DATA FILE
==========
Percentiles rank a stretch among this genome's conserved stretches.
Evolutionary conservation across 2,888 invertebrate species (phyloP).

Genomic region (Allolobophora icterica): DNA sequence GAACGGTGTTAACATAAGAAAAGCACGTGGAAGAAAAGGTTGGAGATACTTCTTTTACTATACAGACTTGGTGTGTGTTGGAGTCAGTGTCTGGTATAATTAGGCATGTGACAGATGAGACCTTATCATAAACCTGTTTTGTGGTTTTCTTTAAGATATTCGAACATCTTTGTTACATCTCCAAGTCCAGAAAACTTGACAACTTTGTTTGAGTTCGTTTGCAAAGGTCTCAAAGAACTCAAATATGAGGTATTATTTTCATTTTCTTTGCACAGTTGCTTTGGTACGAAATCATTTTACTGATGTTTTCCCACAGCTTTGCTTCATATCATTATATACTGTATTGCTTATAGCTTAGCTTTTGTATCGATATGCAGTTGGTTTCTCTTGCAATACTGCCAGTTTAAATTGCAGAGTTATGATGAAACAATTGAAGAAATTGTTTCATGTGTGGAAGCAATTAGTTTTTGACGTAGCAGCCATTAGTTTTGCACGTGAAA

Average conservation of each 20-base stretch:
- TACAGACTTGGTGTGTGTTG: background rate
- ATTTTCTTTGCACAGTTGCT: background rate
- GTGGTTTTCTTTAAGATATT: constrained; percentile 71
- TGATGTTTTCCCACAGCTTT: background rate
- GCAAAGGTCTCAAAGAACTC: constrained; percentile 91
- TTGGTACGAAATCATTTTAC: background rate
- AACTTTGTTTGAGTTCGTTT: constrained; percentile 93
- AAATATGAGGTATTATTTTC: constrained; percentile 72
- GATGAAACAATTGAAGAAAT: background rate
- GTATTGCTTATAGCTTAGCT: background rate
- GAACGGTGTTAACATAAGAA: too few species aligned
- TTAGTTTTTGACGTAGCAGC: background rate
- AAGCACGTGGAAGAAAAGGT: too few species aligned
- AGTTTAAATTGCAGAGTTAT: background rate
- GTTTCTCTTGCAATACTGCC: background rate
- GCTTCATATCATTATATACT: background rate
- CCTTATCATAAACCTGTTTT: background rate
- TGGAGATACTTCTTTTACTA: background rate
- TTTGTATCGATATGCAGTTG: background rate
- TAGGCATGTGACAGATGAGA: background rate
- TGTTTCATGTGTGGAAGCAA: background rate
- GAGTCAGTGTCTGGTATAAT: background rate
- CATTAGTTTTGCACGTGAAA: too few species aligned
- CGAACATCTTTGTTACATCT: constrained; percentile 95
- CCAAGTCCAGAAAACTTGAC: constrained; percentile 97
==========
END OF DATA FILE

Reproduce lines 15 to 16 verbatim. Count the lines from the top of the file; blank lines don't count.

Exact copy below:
- GAACGGTGTTAACATAAGAA: too few species aligned
- TTAGTTTTTGACGTAGCAGC: background rate